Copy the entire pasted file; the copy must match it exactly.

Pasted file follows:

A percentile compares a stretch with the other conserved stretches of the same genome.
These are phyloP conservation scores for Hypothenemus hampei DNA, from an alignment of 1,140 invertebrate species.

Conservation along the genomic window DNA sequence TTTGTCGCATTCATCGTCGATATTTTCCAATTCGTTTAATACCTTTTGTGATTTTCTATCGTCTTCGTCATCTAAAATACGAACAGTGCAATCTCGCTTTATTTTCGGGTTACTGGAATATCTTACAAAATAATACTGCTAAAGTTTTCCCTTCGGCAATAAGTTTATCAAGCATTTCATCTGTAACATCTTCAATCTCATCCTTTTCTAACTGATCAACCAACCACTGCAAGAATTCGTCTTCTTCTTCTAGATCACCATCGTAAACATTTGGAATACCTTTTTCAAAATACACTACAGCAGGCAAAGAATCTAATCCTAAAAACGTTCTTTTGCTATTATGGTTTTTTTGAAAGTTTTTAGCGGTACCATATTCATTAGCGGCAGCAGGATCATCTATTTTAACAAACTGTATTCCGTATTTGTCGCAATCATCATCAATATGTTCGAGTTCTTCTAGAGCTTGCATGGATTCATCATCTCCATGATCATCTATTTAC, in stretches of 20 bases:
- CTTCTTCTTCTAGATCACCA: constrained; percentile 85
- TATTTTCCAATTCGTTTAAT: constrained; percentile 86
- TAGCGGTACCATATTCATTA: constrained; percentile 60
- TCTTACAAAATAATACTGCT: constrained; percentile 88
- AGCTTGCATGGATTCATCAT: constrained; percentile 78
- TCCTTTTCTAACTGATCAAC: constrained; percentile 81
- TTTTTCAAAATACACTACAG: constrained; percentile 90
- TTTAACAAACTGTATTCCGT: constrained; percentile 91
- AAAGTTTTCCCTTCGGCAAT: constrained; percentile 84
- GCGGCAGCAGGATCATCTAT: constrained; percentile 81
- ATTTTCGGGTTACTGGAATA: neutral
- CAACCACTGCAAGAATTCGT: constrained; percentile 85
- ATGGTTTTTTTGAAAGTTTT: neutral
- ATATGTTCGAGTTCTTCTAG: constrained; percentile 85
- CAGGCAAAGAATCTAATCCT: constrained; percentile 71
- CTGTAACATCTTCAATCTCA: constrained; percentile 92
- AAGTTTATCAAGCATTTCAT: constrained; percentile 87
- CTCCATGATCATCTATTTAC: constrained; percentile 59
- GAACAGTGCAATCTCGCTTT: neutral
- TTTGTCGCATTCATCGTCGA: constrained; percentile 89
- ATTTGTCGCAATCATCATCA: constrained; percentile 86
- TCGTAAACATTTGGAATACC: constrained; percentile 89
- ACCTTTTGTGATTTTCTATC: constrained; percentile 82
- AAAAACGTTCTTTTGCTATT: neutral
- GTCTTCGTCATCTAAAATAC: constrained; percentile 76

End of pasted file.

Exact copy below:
A percentile compares a stretch with the other conserved stretches of the same genome.
These are phyloP conservation scores for Hypothenemus hampei DNA, from an alignment of 1,140 invertebrate species.

Conservation along the genomic window DNA sequence TTTGTCGCATTCATCGTCGATATTTTCCAATTCGTTTAATACCTTTTGTGATTTTCTATCGTCTTCGTCATCTAAAATACGAACAGTGCAATCTCGCTTTATTTTCGGGTTACTGGAATATCTTACAAAATAATACTGCTAAAGTTTTCCCTTCGGCAATAAGTTTATCAAGCATTTCATCTGTAACATCTTCAATCTCATCCTTTTCTAACTGATCAACCAACCACTGCAAGAATTCGTCTTCTTCTTCTAGATCACCATCGTAAACATTTGGAATACCTTTTTCAAAATACACTACAGCAGGCAAAGAATCTAATCCTAAAAACGTTCTTTTGCTATTATGGTTTTTTTGAAAGTTTTTAGCGGTACCATATTCATTAGCGGCAGCAGGATCATCTATTTTAACAAACTGTATTCCGTATTTGTCGCAATCATCATCAATATGTTCGAGTTCTTCTAGAGCTTGCATGGATTCATCATCTCCATGATCATCTATTTAC, in stretches of 20 bases:
- CTTCTTCTTCTAGATCACCA: constrained; percentile 85
- TATTTTCCAATTCGTTTAAT: constrained; percentile 86
- TAGCGGTACCATATTCATTA: constrained; percentile 60
- TCTTACAAAATAATACTGCT: constrained; percentile 88
- AGCTTGCATGGATTCATCAT: constrained; percentile 78
- TCCTTTTCTAACTGATCAAC: constrained; percentile 81
- TTTTTCAAAATACACTACAG: constrained; percentile 90
- TTTAACAAACTGTATTCCGT: constrained; percentile 91
- AAAGTTTTCCCTTCGGCAAT: constrained; percentile 84
- GCGGCAGCAGGATCATCTAT: constrained; percentile 81
- ATTTTCGGGTTACTGGAATA: neutral
- CAACCACTGCAAGAATTCGT: constrained; percentile 85
- ATGGTTTTTTTGAAAGTTTT: neutral
- ATATGTTCGAGTTCTTCTAG: constrained; percentile 85
- CAGGCAAAGAATCTAATCCT: constrained; percentile 71
- CTGTAACATCTTCAATCTCA: constrained; percentile 92
- AAGTTTATCAAGCATTTCAT: constrained; percentile 87
- CTCCATGATCATCTATTTAC: constrained; percentile 59
- GAACAGTGCAATCTCGCTTT: neutral
- TTTGTCGCATTCATCGTCGA: constrained; percentile 89
- ATTTGTCGCAATCATCATCA: constrained; percentile 86
- TCGTAAACATTTGGAATACC: constrained; percentile 89
- ACCTTTTGTGATTTTCTATC: constrained; percentile 82
- AAAAACGTTCTTTTGCTATT: neutral
- GTCTTCGTCATCTAAAATAC: constrained; percentile 76